A decade ago, the appearance of a chronic illness changed my relationship to everything in my life. As much as anything else, it changed my relationship to clothes. I love clothes. I have never thought personal style to be a frivolous pursuit, but rather, something that tells us a lot about who we are and why we are that way. You’d never catch me walking down a street in sweats.
Then, suddenly, I was wobbling around in much worse: It was sweatpants, a veal-coloured elasticated brace, a fibreglass cane, and disgraceful, pneumatic orthopaedic shoes. There were days when I would catch a reflection of myself in a shop window and, for a split second, think I was seeing an old woman I should run to and help. My life was barely in my hands. And yet, I spent a surprising amount of time thinking about my shoes. Mainly, I thought about how I hated my new shoes and loved my old ones, about how, if I got better, I would buy the thinnest-soled ballerina flats, and that would be my prize. That would be the sign that not just life, but my life, had been returned to me.
Ten years later, a decent portion of my former mobility—and my former shoe collection—is again available to me. My look has adapted (although I have an alternative, much more lovely wardrobe, both in reality and in my mind’s eye: what I would wear to the library or on my errands if I didn’t so often need to have jogging sneakers on my feet). The decade-old memory, though, of how being badly dressed made me feel like less myself than even death-baiting illness did, has been transformational. It made me see that all clothing—even elasticated medical corsets—are, in a fashion, fashion.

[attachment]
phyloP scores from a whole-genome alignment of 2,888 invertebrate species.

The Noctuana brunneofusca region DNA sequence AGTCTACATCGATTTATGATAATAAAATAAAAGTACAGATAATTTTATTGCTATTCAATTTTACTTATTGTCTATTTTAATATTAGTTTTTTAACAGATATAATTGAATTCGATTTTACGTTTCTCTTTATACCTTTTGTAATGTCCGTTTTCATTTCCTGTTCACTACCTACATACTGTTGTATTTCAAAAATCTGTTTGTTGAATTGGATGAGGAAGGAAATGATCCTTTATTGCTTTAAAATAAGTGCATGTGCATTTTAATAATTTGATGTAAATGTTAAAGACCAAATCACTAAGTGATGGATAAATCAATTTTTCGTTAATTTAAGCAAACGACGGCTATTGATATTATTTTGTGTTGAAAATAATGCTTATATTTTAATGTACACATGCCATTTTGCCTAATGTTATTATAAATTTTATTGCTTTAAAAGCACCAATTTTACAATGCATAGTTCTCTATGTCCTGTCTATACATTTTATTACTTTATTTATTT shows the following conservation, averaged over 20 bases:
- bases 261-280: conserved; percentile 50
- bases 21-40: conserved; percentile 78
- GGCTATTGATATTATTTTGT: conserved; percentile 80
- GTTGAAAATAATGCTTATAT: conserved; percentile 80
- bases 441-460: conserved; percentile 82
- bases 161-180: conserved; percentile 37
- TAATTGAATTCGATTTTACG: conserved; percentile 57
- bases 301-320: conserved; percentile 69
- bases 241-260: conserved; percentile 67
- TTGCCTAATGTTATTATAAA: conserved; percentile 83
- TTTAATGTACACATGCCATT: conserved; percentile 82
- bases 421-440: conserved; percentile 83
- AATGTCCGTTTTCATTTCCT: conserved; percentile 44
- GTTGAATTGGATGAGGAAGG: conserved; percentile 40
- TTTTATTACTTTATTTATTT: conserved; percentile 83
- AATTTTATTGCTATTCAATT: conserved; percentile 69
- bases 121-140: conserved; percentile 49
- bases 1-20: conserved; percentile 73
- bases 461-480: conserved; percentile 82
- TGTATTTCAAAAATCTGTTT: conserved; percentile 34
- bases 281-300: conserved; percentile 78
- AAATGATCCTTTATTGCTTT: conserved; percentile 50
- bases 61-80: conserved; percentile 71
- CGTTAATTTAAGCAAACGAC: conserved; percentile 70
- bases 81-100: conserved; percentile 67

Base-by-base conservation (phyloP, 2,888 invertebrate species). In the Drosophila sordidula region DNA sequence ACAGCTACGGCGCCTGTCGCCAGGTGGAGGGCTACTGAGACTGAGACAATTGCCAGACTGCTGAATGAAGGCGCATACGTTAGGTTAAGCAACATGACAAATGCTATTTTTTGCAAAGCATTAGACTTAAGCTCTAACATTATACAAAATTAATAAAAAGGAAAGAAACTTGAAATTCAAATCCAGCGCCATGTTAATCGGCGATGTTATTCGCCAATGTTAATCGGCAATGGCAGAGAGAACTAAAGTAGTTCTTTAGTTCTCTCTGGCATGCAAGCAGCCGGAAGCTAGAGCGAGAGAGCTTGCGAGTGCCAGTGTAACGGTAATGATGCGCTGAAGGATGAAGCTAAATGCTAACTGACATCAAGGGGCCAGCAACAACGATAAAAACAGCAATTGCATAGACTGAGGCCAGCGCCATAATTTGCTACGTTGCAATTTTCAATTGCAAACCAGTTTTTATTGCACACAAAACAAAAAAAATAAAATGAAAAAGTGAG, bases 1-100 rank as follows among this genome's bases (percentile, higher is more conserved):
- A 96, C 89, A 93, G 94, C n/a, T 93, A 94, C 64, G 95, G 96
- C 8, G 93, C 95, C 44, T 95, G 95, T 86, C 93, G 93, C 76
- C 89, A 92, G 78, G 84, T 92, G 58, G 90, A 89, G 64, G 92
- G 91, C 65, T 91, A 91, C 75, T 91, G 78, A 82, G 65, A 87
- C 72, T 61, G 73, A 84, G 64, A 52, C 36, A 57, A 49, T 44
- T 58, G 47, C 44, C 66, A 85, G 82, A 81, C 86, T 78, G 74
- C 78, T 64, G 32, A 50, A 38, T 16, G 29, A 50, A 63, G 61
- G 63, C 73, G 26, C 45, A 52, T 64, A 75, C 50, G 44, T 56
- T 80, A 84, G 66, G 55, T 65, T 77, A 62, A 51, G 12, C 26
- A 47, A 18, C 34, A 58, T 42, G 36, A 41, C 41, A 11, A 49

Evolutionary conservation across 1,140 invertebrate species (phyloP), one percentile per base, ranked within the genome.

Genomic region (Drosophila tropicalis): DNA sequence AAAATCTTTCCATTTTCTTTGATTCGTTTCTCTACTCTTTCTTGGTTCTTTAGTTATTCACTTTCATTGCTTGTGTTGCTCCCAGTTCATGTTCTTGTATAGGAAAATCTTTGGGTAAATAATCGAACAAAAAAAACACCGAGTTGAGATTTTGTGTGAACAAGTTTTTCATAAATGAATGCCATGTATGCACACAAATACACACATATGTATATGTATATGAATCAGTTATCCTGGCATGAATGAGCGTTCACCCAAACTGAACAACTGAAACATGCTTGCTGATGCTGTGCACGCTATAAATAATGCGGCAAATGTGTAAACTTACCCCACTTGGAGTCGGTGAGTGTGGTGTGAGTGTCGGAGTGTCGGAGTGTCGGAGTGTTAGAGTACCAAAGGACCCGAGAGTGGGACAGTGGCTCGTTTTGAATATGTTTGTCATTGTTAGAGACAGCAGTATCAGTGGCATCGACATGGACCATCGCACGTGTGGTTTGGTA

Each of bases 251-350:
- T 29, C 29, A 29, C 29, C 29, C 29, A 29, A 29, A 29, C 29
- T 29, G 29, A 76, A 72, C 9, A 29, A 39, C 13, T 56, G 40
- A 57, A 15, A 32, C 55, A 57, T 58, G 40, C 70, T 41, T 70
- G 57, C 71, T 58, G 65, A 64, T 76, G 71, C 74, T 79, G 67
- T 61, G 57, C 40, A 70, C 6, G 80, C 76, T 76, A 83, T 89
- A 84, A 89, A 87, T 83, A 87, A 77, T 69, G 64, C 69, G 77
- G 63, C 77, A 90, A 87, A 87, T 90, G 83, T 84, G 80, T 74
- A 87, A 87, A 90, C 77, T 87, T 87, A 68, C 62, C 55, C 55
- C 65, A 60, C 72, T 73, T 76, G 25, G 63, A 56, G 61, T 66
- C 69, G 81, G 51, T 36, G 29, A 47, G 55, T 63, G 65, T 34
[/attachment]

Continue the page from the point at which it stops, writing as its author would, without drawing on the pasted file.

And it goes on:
In a way, this epiphany—which sounds so simple as to be idiotic—brought me in line with some of the newer and, it must be said, fashionable thinking about clothing. It is not so fashionable to be head-over-heels into fashion now; it hasn’t been since the early 1990s. It is better to be into style. It is the shmatte version of “spiritual, not religious.” Nobody wants to be seen as religious. The Internet has, over the last decade, ripped the supremacy out of entities like Vogue, replacing editorial didacticism with something much more personal, dialogue-based and open-ended. The street fashion shot by The Sartorialist, Scott Schuman, and the stylish, often kooky old ladies photographed by Ari Seth Cohen for his blog Advanced Style, anticipated this ethos of appreciation for the interesting over the merely beautiful, the subtle qualities of age over the sheen of the new-new-new.
This season, words finally catch up to images. It was the lameness in fashion books that led Toronto author Sheila Heti to come up with the idea for her new, gigantic book about dressing, Women in Clothes, produced in collaboration with author and illustrator Leanne Shapton and the author Heidi Julavits, who is also a founder of The Believer magazine. Heti writes that she’d always had an indifferent relationship to clothing, and then began living with a man who cared about clothes: “I had never, up close, seen what that looks like. I’d always assumed the well-dressed just happened to be that way—not that it was an area of life people excelled in because they applied thought, attention and care to it . . . One day, I just decided: Today is the day I’m going to figure out how to dress.”
Ever the bookworm, Heti—author of 2012’s truly genre-busting How Should a Person Be? A Novel from Life— took herself to a bookstore instead of a department store, and found only “books about Audrey Hepburn or books filled with pictures from Vogue . . . I thought: I’ll have to make this a project. I decided to begin by asking some of the women I knew the very questions I’d hoped to find answered in a book.” The quest seems to be a kind of de-pedestalization. Her questions included: “Is there a dressing thing you wish women would stop doing?” and “What are some dressing rules that you wouldn’t necessarily recommend to others, but which you follow?” The seeds of these queries turned into a shape-shifting bolus of a book, a text-heavy mix of interviews, essays, surveys, lists, art and how-to guides, which, astoundingly, includes contributions from more than 600 women.